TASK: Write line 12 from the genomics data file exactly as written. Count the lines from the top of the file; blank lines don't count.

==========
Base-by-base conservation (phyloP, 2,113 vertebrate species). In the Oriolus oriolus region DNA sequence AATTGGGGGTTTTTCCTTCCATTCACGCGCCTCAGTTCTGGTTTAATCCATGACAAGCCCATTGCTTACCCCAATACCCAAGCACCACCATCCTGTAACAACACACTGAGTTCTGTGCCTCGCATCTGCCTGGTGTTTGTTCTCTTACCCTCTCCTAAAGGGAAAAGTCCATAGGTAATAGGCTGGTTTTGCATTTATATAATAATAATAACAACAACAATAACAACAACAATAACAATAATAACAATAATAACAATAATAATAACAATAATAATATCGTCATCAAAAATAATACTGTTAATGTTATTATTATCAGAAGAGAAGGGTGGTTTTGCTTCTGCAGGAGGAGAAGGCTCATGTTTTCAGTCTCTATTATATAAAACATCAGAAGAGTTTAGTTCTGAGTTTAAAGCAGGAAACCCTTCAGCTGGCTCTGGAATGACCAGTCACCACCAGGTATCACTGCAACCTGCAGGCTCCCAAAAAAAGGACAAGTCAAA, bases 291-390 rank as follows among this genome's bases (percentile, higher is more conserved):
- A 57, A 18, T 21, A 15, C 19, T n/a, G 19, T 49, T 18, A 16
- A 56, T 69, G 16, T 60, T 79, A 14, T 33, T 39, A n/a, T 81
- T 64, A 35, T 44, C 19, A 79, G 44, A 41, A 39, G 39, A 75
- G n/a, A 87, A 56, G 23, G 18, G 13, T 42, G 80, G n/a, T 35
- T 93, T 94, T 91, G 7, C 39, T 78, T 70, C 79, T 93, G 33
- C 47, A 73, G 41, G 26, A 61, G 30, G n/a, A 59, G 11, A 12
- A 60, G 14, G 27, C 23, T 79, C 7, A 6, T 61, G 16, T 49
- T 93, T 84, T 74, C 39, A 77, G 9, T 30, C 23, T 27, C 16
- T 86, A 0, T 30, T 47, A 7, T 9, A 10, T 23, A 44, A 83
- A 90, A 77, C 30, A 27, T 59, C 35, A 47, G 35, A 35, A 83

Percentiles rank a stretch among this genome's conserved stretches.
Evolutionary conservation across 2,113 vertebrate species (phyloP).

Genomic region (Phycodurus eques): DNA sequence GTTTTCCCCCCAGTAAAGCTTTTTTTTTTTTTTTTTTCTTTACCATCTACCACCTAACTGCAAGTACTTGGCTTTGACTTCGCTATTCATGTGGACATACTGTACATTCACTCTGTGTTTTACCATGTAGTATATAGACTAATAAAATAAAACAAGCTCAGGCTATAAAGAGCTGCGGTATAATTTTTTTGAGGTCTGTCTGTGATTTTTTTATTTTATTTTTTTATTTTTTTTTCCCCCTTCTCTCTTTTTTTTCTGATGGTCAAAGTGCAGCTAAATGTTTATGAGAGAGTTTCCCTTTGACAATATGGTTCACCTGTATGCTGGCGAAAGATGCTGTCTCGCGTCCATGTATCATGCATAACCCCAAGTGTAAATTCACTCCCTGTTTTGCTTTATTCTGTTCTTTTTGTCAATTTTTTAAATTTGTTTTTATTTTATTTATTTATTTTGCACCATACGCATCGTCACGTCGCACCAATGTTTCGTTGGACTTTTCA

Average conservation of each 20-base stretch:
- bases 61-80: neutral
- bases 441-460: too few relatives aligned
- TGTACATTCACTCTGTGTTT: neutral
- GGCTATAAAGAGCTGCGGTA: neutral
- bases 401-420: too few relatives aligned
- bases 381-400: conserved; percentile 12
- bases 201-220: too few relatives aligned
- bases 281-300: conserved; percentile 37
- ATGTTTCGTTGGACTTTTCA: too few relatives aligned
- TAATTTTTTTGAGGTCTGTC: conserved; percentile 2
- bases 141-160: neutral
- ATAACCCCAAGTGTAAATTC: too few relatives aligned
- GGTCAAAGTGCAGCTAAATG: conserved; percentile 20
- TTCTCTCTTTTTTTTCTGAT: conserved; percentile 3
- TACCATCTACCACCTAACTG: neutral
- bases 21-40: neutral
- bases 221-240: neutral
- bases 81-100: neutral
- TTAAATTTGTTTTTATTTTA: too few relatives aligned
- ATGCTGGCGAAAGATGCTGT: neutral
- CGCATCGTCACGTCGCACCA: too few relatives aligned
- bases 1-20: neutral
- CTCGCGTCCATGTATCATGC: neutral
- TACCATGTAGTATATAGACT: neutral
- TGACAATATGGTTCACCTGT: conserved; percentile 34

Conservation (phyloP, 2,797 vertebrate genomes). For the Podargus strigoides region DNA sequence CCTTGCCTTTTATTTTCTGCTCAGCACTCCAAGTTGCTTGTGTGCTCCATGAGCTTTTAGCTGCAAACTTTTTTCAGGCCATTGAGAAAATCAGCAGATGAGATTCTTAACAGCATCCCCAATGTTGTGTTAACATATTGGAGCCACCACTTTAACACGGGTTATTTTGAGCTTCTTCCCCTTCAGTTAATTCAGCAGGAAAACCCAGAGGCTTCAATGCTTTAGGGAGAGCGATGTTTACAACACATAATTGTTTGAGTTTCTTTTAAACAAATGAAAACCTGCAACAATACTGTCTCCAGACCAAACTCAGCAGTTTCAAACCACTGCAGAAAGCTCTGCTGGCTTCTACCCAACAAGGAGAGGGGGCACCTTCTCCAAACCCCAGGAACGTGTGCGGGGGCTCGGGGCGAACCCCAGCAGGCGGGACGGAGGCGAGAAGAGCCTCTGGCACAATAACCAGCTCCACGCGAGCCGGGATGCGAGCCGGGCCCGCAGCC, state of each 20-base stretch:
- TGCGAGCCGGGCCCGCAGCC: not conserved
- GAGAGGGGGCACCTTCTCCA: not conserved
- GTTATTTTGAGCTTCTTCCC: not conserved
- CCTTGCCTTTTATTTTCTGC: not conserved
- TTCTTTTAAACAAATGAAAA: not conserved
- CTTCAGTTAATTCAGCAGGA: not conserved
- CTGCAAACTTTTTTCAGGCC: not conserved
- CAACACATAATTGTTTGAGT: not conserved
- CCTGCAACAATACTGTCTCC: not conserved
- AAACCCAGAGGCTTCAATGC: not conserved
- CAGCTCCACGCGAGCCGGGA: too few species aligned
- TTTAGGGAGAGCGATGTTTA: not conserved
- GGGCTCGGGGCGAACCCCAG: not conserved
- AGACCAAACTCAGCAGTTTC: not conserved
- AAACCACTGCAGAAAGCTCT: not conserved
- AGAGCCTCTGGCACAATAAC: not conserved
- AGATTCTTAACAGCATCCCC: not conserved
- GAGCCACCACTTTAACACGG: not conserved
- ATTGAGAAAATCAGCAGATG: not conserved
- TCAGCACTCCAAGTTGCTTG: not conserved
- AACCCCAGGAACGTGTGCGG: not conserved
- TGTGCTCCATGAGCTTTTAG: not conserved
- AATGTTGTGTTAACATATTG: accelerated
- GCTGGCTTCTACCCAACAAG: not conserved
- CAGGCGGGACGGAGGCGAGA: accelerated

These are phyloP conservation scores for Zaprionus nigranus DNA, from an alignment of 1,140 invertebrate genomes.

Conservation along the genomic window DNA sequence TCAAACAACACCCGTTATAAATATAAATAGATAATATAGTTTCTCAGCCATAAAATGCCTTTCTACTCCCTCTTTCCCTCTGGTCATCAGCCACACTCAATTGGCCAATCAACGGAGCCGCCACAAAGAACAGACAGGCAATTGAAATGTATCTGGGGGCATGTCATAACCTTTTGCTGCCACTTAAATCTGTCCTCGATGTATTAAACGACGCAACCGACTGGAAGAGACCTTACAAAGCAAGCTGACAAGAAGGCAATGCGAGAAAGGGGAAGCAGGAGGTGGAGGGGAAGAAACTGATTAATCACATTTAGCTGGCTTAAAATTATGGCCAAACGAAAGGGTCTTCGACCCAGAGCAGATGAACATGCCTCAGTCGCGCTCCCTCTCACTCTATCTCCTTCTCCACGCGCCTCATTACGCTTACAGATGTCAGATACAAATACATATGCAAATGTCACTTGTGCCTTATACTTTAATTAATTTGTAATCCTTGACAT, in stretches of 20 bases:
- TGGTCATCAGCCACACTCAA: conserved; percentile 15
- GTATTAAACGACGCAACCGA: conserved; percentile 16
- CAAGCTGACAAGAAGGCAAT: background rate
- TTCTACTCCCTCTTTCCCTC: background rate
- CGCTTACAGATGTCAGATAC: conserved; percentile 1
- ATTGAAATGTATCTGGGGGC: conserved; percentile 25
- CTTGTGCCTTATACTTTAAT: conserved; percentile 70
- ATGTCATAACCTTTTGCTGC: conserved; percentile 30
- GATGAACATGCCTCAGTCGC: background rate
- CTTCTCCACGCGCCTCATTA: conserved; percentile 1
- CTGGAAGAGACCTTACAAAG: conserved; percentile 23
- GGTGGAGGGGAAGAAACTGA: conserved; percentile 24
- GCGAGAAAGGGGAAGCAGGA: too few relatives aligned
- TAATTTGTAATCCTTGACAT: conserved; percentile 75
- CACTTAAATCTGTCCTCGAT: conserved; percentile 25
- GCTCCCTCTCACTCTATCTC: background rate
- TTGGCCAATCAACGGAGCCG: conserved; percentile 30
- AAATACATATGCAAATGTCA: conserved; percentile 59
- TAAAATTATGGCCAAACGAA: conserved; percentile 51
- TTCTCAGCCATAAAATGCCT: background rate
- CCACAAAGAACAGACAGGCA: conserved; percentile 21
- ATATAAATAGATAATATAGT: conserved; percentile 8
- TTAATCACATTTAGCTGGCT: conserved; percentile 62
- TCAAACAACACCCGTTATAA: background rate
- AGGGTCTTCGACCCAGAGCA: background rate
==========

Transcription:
Percentiles rank a stretch among this genome's conserved stretches.